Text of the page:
Crispy confit pork belly
Next time the occasion arises for you to cook a beautiful meal for your loved ones or lucky dinner guests, please give this a try. You can either serve this pork belly as an entree, in finger slices with a few microgreens as garnish (as above), or if you wanted it as a main, serve it with golden kumara puree and a crisp fresh salad made from thinly sliced cabbage, spring onions, shaved fennel bulb, red onion and sliced orange segments with lemon juice & olive oil dressing.
There’s more than one way to cook a pork belly – and let me tell you right now this is certainly not the quick way. However, this is the most delicious way to prepare it (in my humble opinion) and the results will delight you. There are three processes involved to get it perfect – brining, confit and then crisping it up. The great thing about it is that you can get your brine and confit done up to a week in advance, then just do the last stage in less than half an hour on the day.
Cooking the pork belly ‘en confit’ is a foolproof and forgiving method that will result in a rich, flavoursome, tender, succulent meat (I’ve explained a bit more about what confit and brining means at the bottom of the page). And it doesn’t take a nutritionist to work out that meat cooked this way isn’t exactly health food. It’s a treat, and an exceptionally delicious one at that. Fortunately, the time it takes to prepare this dish will be enough to prevent you from just making it on a whim whenever you feel like indulging!
1 litre warm water
1 litre cold water
250g salt (uniodised)
1/3 cup sugar
1 sprig fresh rosemary
2 cloves garlic, chopped
2 tsp fennel seeds
1 whole 1kg – 1.5gkg pork belly (I used Harmony free range)
2 litres melted lard, melted duck fat, rice bran or canola oil, or a mixture
1 tbsp olive oil
2 shallots, finely chopped
2 clove garlic, finely chopped
1 cup tinned black doris plums, drained, pitted, roughly chopped
¼ cup chicken stock
½ tsp Chinese 5 spice
¼ tsp chilli powder
1 tbsp butter
Salt and pepper
Add the salt and sugar to the litre of warm water in a bowl and whisk until dissolved. Pour into a large plastic container then add the cold water, rosemary, garlic, fennel and pork belly. Cover and refrigerate for 12 hours. Remove the pork from the brine and rinse under cold water. Pat dry with paper towels. Discard the brine.
Preheat the oven to 100c. Place the dry pork in a small roasting tray (only just big enough to fit the pork so you don’t need as much oil/fat) and add enough oil/fat to submerge it. Cover the tray in a double layer of tinfoil and cook for 4-5 hours or until pork is meltingly tender.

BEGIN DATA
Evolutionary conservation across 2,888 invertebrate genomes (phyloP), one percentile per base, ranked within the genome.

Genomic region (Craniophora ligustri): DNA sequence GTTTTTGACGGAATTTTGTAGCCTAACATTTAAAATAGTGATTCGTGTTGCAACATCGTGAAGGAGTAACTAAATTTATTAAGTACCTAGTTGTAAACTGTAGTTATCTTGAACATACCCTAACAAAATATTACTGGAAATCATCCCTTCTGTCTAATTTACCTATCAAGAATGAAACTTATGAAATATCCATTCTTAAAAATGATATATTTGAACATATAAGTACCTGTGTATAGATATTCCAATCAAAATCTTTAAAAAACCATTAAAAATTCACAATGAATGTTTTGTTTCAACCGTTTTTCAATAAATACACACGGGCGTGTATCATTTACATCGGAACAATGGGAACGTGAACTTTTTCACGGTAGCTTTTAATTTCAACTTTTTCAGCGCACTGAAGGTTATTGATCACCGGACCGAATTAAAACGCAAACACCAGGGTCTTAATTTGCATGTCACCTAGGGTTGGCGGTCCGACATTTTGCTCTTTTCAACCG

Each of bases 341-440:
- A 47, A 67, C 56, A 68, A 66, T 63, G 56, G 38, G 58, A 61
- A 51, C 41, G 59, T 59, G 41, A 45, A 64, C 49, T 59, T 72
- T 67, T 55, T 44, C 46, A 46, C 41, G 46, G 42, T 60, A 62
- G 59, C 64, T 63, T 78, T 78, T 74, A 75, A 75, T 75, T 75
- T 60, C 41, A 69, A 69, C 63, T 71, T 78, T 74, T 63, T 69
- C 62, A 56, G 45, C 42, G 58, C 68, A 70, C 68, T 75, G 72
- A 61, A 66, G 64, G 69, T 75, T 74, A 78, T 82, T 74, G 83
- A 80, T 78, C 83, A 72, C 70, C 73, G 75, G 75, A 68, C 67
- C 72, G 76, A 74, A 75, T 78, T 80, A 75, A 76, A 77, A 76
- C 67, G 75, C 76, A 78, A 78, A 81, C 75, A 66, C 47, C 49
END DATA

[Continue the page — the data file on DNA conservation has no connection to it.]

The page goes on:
At this point, it’s best to wait until the pork is completely cool so it’s easier to cut. Trying to cut it still warm is near impossible. Once cooled, you can either move to the next step straight away, or keep the whole thing covered in the fridge for up to up to a week until you need it.
Heat the oil in a saucepan over medium heat, add the garlic and shallots, and cook for 5-7 minutes until soft. Add the plums, chicken stock, Chinese 5 spice and chilli. Simmer for 10 minutes until reduced slightly. Stir through the butter. Puree the sauce or pas through a sieve, taste and season with salt and pepper. Set aside and keep warm.
Crisping up the pork
Preheat the oven to 180c. Remove the pork from the fat and scrape all the excess fat/oil/lard off that it’s been sitting in. Place the meat on a chopping board and trim the edges it’s nice and neat and even. Slice into rectangles. Season with salt and pepper.
Heat a heavy bottomed frying pan over medium heat, and add a splash of canola oil. Place the pork pieces skin side down and fry for a few minutes until the skin is golden and crispy, then carefully transfer to the oven for 5- 10 minutes to finish heating it through.
Serve the sliced pork belly on plates with a dollop of sauce and your choice of sides.
Food for thought
A little about confit – Confit, a French term, is one of the oldest ways to preserve meat – it came about centuries ago before the modern miracle of refrigeration. A true confit, to the French, is duck or goose that has been salted then cooked immersed in its own fat (once the meat and fat is cooled, it keeps for several months).
In this day and age, while we may have lost the need to preserve our meat to survive, we certainly haven’t lost our taste for confit. What was once eaten by humble peasants in poor provincial France is now flashed around on gilded menus in some of the best restaurants in the world (and hopefully appearing soon on your own dining room table). Here in New Zealand we use the term confit for meat a little more loosely – confit can apply to pork, chicken and other meats as well as duck and goose. A traditionalist would cook the each type meat in its own fat (so for pork, you’d use lard); and because we don’t need the fat to set to preserve the meat, nowadays it’s common to use good quality oil, or even a blend of oil and animal fat. It’s really up to you. I used half duck fat and half rice bran oil.
Brining – Brining the pork first adds a significant amount of water to it before you cook it, again making it more juicy and tender. Water drains out of meat as it cooks – so the more you put in at the beginning, the more you’re left with at the end. You can skip this step if you’re short on time.